I sometimes apologise for my Catholic upbringing and say I am a “recovering Catholic”. But, just as venerable historian Michael King did,  I still find myself clinging to some elements of Catholicism: love of text, a sense of ritual and an affection for  the smell of incense and Feast Days: the Feasts of Saint Christopher  the patron saint of travellers and Saint Francis  the patron saint of animals. And of course Saint Patrick's Day when we celebrate  the patron saint of drinking.

 It was late in my music career that I learned that Saint Cecilia is the patron saint of music. And I only learned that from reading the back of a Dr John CD where he talked about the origins of Litanie Des Saintes (Litany of the Saints) which he recorded with the Neville Brothers in 1995. A potent gumbo of Cajun and Catholicism; Voodoo and  the crucifixion .

ANZAC Day occurs right at the end of April and heralds the month of May – New Zealand Music Month.  Both are occasions to celebrate identity and a sense of patriotism.  Not to be confused with militarism and jingoism.

 Musicologist Tony Mitchell observes that our history and our songs are interwoven and that the unique character of the  New Zealand landscape accounts for our song lines. The melodic arcs which our songwriters compose trace the curve of the horizon and mountain ranges, their chords reflect  the textures in the long white cloud hanging over our volcanic islands .

On ANZAC Day Radio New Zealand (RNZ) broadcast a series of music programmes which showcased New Zealand composers.  Among them was Chris Cree Brown’s monumental radiophonic sounsdscape Pilgrimage to Gallipoli and John Psathas’ Songs for Simon. It was very moving. Radio for grown-ups.

RNZ also played some other works by modern composers from around the world including the pastoral Theme to Downton Abbey by Scottish composer John Lunn. I went to iTunes and downloaded a number of neo classical tracks including the tracks played by RNZ on ANZAC day and some other pieces by Argentinean composer Astor Piazolla.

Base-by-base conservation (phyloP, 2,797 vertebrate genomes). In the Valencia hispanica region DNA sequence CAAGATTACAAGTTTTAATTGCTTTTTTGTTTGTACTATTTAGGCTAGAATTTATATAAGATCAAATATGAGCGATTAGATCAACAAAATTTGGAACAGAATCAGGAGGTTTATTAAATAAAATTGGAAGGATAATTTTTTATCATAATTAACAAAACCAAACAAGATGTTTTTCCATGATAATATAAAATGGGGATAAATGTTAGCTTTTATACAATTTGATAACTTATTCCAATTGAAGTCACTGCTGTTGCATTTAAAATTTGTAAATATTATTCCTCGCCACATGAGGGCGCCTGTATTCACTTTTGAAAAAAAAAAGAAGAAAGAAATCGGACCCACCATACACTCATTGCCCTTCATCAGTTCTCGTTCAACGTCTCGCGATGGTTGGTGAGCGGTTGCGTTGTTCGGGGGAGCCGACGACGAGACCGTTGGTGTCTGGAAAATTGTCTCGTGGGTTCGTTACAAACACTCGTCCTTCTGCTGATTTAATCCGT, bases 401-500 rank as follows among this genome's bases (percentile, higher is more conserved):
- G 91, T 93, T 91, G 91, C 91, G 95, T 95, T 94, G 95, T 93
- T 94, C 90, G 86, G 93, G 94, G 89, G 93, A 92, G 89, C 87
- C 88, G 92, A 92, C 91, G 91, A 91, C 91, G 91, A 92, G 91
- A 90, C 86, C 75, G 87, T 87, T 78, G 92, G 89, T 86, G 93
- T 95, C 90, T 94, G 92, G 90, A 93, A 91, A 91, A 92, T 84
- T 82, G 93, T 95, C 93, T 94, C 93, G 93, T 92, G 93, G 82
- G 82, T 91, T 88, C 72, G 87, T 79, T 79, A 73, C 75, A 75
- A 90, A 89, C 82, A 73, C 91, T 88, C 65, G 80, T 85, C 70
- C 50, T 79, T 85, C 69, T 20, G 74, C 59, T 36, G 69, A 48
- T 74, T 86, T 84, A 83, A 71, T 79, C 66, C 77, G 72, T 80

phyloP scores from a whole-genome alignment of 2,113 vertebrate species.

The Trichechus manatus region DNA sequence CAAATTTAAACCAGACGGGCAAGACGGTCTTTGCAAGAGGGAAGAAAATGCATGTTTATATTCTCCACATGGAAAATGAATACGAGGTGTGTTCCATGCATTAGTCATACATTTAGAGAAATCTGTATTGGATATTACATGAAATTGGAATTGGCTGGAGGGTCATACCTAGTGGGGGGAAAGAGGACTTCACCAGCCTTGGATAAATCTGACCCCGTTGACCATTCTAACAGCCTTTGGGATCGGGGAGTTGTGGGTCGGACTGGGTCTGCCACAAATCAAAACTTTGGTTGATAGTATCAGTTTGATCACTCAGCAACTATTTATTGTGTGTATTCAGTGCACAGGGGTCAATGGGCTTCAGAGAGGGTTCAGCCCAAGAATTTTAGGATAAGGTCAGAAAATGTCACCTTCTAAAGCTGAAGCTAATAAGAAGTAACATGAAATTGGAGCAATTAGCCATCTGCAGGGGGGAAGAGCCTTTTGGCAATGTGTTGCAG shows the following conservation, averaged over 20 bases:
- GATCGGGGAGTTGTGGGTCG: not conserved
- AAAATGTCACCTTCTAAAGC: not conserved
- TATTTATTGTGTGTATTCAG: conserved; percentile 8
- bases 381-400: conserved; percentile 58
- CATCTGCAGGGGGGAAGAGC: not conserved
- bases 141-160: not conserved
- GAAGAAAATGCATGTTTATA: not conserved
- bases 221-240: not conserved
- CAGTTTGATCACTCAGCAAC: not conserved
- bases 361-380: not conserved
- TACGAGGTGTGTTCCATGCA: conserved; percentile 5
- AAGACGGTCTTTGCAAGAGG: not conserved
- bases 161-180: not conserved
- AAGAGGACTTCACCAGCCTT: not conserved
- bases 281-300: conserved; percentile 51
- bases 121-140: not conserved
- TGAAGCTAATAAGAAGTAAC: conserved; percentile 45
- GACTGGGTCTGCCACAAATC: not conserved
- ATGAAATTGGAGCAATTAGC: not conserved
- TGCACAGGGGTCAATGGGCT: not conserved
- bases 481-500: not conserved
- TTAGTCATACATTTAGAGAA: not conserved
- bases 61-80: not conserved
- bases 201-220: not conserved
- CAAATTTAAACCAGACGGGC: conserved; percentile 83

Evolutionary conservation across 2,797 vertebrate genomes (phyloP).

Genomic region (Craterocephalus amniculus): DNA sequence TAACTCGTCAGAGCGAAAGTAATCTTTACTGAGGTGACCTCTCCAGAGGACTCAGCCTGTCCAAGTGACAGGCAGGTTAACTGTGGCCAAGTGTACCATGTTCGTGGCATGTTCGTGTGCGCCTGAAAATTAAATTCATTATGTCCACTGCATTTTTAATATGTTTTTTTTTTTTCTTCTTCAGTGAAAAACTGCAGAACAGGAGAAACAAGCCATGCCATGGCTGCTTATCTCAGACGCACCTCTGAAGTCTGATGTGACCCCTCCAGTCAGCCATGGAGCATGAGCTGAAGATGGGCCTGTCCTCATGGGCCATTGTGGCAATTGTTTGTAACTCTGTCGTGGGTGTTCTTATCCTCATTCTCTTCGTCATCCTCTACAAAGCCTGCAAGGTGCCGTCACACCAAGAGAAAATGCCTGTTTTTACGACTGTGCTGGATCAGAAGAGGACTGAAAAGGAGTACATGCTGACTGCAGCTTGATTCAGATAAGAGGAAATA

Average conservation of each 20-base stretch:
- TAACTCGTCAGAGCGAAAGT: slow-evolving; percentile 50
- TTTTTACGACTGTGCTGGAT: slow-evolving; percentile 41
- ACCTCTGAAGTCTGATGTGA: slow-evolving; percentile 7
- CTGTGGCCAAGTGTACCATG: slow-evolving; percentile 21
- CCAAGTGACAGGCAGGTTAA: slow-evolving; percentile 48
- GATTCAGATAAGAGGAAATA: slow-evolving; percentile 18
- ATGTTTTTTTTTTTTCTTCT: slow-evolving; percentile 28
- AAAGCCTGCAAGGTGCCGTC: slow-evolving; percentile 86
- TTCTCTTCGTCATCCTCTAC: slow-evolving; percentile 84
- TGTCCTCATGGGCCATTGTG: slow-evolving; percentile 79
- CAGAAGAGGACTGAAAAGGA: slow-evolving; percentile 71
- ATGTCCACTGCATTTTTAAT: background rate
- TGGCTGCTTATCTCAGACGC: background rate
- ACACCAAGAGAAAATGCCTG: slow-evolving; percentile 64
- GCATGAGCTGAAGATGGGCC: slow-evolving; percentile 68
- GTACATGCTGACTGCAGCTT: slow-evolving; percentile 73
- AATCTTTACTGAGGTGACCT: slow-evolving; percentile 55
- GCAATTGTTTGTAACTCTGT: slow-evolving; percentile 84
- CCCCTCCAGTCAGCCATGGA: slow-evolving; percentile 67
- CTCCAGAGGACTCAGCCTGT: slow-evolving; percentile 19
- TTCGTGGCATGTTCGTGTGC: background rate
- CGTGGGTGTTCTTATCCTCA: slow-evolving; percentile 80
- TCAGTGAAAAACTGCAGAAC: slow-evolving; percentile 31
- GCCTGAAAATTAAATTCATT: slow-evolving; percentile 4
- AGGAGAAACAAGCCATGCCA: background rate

I compiled a mix CD and a few days later I gunned the Caldina along the new Tasman highway listening to the tracks on the car stereo. The drive from Dovedale to Nelson is exactly fifty minutes -the length of a standard album.  Flanked by the picturesque Mapua estuary on one side and the rolling Moutere hills on the other the music fitted the view like a film score.

 I was struck by how well the New Zealand compositions compared with the international pieces. Yes, Psathas has absorbed his Greek heritage into his work (as well as Steve Reich’s ostinatos and Eno’s random electronics) but his compositions are quintessentially music from Aotearoa. Songs for Simon resonated beautifully with the landscape is I tore into the sunset on the Tasman  free way. You had to be there

It was refreshing  to reflect on New Zealand Music month and to be listening to some pointy headed music for a change - not  to be thinking about the annual avalanche of all-so-ran pop releases that jams the airwaves every May.  Big ups to Saint Helen for instigating  New Zealand Music Month in 2000....but,  after 12 years of the inner circle of Kiwi music backslapping each other each May, are we not  post- identity? In a globalised music world are we really still Men Alone?. 

Another new annual music event was launched last week – International Jazz Day. The day was initiated by United Nations jazz ambassador Herbie Hancock who helped organised concerts, media events and workshops throughout the world. This is a natural extension of Hancock’s work as a musician, facilitator, practising Buddhist and world peace maker. Jazz as communion.

 So, I am still a sucker for Feast Days: ANZAC Day, Music Month,International Jazz Day and The Feast of Saint Cecilia sit well with me.  We need moments of pause in a globalised cacophony to stop and think. And be grateful for the work that musicians do to keep our hearts open, our spirits raised.

 Driving into the sun  Memories of converstaions with Hirini Melbourne. My eye on the sparrow swooping; in Mapua skies. (You had to be there).